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Chiropractor Medical Expert’s Opinion on Causation Based on Lack of Pre-Existing Neck Pain Properly Excluded When Neck Pain Pre-Dated Surgery


A maxillofacial surgeon removed a man's four wisdom teeth. After the dental surgery, the man allegedly experienced severe and permanent neck and spinal pain. Two years later the man filed a malpractice and informed consent action claiming that the surgeon’s use of excessive force during the removal of his wisdom teeth caused his injuries.

 

The man timely filed an expert medical report and affidavit of a chiropractor. The chiropractor was the only expert prepared to testify for the man on the issue of causation, specifically, that the surgeon's actions during the surgery caused the man's permanent neck and spinal pain. The chiropractor's conclusions and expert report rested on his belief that the man had not suffered from any neck pain before the surgery. In fact, the man had preexisting pain in his neck that predated the surgery. After being informed of that fact, the chiropractor submitted an affidavit, after the discovery deadline, stating that his medical opinion remained unchanged despite the new information about the man's preexisting neck pain. On the defendant’s motion, the Superior Court excluded the chiropractor’s expert medical report and affidavit. After a trial, a jury rendered a verdict for the surgeon on all counts.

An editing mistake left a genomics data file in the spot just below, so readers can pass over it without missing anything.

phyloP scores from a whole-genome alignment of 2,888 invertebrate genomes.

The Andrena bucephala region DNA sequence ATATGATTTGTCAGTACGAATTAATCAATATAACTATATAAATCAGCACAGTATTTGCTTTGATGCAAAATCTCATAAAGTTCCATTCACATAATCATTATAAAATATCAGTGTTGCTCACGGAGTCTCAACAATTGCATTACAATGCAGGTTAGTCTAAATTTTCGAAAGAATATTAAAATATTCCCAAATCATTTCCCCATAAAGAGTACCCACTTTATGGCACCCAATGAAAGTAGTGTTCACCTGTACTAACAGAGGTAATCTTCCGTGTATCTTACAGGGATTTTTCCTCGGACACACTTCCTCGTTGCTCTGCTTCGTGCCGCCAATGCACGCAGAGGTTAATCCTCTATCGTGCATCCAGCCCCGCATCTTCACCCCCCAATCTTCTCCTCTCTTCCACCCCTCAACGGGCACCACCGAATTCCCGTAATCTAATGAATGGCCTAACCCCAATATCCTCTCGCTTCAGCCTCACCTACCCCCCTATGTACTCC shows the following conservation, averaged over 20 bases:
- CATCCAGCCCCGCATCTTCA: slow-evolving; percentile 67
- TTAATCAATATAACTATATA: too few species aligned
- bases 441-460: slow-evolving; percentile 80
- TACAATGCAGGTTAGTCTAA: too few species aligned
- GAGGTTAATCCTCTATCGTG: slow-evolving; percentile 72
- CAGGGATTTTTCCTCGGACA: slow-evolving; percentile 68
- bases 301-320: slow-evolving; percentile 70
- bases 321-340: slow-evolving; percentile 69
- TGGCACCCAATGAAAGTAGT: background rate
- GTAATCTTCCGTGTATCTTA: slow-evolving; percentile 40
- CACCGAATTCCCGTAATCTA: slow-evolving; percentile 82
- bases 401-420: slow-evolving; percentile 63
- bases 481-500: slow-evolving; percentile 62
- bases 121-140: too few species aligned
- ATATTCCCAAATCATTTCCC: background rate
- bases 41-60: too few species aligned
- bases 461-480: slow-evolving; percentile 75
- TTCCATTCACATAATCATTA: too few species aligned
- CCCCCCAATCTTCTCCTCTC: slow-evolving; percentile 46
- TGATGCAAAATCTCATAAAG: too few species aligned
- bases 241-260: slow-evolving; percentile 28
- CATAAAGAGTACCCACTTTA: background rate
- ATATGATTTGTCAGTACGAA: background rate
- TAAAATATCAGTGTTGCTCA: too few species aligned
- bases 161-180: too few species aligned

The Supreme Court of Delaware affirmed the judgment for the surgeon. The court held that that the Superior Court properly excluded the chiropractor’s expert report under Delaware Rule of Evidence 702 because the report was not based upon sufficient facts or data. The court reasoned that the chiropractor’s conclusion—that the surgeon's surgery caused the man's neck and spinal injuries—was predicated on his belief that the man had no history of neck and spinal injuries before the dental procedure. That erroneous factual premise rendered the chiropractor's medical opinion (and expert report) about the cause of the man's injuries completely incorrect.

 

See: Bell v. Fisher, 2013 WL 1120867 (Del.Supr., March 18, 2013) (not designated for publication).

 

See also Medical Law Perspectives, April 2013 Report: Complementary and Alternative Medicine: Practitioner Liability.

 

 

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